The HHI Bridge blog is dedicated to a better understanding of the game of bridge. Each mini-lesson (#0001-0016) focuses on one deal, one topic, one explanation (bidding, play of the hand, etc.).
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0016 – The Throw-in Play

Endplays #001 – The endplay cardplay technique in bridge can take many forms, but the process and result are basically the same. Declarer first plays on side suits taking away safe exit cards from the defender's hand and then strategically puts the defender on lead at a point when the defender must make a lead which costs a trick. The endplay typically happens towards the end of the play of the hand (thus an endplay), but can actually happen at any time during the play.

The endplay form on this deal is called a throw-in (tenace throw-in play) where East is forced to lead away from a broken honor holding when put on lead (Trick 7) and has no safe exit without giving up a trick.

On this deal North/South play a conventional defense to 1 NT where a Double is a one-suited hand. South's hand is way too good (14 hcp, 6-losers and rebiddable club suit) to make a preemptive bid of 3 . East/West play systems are on over a Double and so 2  is a transfer to 2 . West's bid, takes North off the hook, and thus, South knows North does not have on-going values. South can fully define this hand by bidding 3 .  Some partnerships might double 3 , but with East's club values of  AQ10 sitting underneath South's values this would be a dangerous double.

The opening lead is the  K, so how should South play this hand? 

0015 - A Baby Grand

Minor Suit Slam #001 - Bidding minor suit slams is not the same process as bidding major suit slams - there are bidding space considerations. When bidding minor suit slams, often valuable bidding space is consumed exploring for major suit fits or notrump contracts before agreeing on minor suits. When bidding major suit slams systems are designed to find fits right away allowing bidding space to find secondary fits, bid out shape or bid controls. Finally, typical control responses to 4 NT use lower rank suit responses of 5  or 5  artificially where in minor suit slams responses often put the contract at slam level before controls can be established. Bidding space is a luxury not often afforded to bidding minor suit slams.

This deal (rotated for presentation) was originally played as Board 8 Monday night October 27, 2014 / The Common Game (TCG).  So how should this deal be bid?

0014 - Knowing When to Bid

When to Bid #001 – Knowing when to bid and when to pass may not be the most exciting bridge skill, but it is an important element of the game. The standard 1-level response to 1  with 6+ hcp should be a guideline not a rule. Responder might hold a hand such as  J53  QJ53  Q3  J753 with 7 hcp, and will surely respond 1  with a hand that may never win a trick.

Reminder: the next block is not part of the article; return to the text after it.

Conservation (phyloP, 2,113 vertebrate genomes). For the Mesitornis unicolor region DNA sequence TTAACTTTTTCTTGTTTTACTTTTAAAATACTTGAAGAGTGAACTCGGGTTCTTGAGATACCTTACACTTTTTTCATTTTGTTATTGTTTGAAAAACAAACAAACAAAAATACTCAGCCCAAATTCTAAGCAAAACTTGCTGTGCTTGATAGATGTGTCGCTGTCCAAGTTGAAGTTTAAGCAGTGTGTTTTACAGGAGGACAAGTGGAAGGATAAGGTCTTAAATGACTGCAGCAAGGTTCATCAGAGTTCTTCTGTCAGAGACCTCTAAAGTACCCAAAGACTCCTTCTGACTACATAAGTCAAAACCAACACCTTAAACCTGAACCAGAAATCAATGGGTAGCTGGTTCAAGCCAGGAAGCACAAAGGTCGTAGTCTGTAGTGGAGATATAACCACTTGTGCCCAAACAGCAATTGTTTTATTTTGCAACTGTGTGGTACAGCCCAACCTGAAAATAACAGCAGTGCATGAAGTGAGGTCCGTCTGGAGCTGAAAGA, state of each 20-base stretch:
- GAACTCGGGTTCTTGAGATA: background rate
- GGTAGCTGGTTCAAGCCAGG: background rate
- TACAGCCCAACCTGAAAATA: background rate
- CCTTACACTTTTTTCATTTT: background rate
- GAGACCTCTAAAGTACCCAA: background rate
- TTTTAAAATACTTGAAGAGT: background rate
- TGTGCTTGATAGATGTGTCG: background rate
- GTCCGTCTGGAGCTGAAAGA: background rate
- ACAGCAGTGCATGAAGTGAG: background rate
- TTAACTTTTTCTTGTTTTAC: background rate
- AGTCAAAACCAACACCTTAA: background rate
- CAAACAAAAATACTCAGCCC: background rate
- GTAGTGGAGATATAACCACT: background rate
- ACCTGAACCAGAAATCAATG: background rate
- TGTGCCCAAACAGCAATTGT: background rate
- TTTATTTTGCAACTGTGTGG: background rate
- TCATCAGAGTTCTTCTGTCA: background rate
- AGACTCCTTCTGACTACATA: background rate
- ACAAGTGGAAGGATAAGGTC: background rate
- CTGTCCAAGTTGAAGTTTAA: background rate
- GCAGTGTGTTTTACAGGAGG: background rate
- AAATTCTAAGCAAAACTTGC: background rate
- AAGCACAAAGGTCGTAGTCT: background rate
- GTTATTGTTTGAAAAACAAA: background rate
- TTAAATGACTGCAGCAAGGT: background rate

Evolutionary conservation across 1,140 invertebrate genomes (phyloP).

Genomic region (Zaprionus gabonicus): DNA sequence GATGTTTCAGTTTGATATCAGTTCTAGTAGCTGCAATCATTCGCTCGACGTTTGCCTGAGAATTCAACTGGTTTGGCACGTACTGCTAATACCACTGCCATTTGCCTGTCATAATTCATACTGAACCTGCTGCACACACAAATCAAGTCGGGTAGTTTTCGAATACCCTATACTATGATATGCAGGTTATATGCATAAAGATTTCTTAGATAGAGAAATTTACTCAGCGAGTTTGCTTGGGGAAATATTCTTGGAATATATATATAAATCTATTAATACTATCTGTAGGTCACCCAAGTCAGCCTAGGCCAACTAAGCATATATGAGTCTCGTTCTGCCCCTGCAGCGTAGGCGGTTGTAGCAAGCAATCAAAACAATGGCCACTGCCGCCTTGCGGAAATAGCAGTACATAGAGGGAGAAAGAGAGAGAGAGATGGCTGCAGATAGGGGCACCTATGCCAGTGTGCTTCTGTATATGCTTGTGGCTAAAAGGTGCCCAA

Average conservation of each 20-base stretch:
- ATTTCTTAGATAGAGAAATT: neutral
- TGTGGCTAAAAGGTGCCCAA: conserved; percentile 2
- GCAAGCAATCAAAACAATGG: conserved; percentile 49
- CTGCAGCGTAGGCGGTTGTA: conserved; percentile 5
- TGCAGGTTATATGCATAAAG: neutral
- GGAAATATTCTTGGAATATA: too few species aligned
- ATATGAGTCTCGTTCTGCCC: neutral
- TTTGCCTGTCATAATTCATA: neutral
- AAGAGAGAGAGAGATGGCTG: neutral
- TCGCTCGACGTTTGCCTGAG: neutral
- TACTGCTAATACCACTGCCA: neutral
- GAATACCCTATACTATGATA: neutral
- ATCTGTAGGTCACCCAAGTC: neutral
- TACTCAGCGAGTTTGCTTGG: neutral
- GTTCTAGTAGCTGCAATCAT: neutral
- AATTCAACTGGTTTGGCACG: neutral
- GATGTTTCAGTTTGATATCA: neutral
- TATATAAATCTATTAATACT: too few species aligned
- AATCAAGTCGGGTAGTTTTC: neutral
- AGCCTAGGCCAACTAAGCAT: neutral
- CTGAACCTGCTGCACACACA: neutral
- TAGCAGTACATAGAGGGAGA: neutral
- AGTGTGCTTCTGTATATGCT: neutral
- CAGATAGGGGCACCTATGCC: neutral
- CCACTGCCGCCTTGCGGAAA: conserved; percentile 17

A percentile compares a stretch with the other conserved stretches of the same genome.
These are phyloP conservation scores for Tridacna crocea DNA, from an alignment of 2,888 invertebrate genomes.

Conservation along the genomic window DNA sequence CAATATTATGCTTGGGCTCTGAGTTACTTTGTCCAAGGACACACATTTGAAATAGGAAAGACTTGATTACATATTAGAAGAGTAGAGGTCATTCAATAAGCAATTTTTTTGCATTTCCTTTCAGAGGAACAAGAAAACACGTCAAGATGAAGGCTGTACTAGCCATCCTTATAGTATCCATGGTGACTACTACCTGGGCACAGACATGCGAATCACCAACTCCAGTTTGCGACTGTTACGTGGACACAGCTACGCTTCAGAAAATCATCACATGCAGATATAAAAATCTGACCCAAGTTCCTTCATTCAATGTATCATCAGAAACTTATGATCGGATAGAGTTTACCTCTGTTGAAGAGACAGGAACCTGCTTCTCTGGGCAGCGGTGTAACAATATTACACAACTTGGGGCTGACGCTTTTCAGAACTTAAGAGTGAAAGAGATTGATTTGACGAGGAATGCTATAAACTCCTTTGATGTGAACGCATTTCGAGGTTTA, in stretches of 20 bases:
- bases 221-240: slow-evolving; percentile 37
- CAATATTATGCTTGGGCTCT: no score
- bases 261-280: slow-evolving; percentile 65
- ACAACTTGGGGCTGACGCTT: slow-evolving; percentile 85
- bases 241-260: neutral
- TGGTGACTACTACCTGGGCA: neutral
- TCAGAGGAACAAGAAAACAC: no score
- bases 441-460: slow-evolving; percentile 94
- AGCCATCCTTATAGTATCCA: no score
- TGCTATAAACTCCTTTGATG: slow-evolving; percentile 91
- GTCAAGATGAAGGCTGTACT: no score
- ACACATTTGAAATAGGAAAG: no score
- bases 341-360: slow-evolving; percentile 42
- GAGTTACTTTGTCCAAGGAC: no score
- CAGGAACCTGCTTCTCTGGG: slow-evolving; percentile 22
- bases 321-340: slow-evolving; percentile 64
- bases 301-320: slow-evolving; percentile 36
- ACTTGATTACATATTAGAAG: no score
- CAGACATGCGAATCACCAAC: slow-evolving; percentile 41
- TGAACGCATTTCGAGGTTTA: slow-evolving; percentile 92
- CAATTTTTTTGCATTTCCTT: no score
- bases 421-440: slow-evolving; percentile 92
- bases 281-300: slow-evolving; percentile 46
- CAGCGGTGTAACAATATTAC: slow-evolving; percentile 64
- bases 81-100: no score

North opens 1 , East passes ... with 5 hcp, what is South's call?

Fast Results - TCG

The Okatie Creek DBC (Sun City Hilton Head) runs The Common Game (TCG) on Mondays and Saturdays.

TCG sends out Fast Results via email for these games to players whose email addresses are registered with ACBL.  If your email address is not registered with ACBL you can enroll in Fast Results by emailing your ACBL # (typed in the subject line) to:  Just an email sent from your email address with your ACBL # in the subject line.

0013 - Everything You Need to Know

Preemptive Bid #001 – An opening preemptive bid is a high level bid (3-level or higher) made with length in a suit (usually 7+ cards), limited high-card strength (not enough for an opening bid) and limited defensive strength (maybe no outside ace). Partnerships usually have an agreement on bidding disciplined preempts vs. undisciplined preempts and/or preemptive guidelines such as the Rule of 234.

This deal was played September 25, 2014 / Hilton Head BC mentor/mentee game.

When East opens the bidding with a preemptive 3♣, how should North/South bid/play this hand?

0012 - Forgoing a Trump Finesse

Safety Play #001 – The term safety play is usually used to refer to the line of play that guarantees making the contract against any lie of defenders cards, but may sometimes refer to the line of play that gives the best chance of making the contract.

This deal (rotated) was played September 18, 2014 / Hilton Head BC.

This deal was analyzed by the GIB bridge software (used on BBO) and the contract of 5  was set, down one (-1). Is it possible to find a line of play to make 5  against any lie of defender's cards (the safety play)?

West's opening lead T1 is the  A and when East plays the  8 (suit preference) shifts to  6 ... before playing to diamonds, declarer (South) can count enough tricks (1-spade ruff + 4-hearts + 2-diamonds + 4-clubs = 11 tricks) if hearts are limited to just 1-loser.

Where T2 is won should be based on how declarer plans the play of hearts. So how should hearts be played?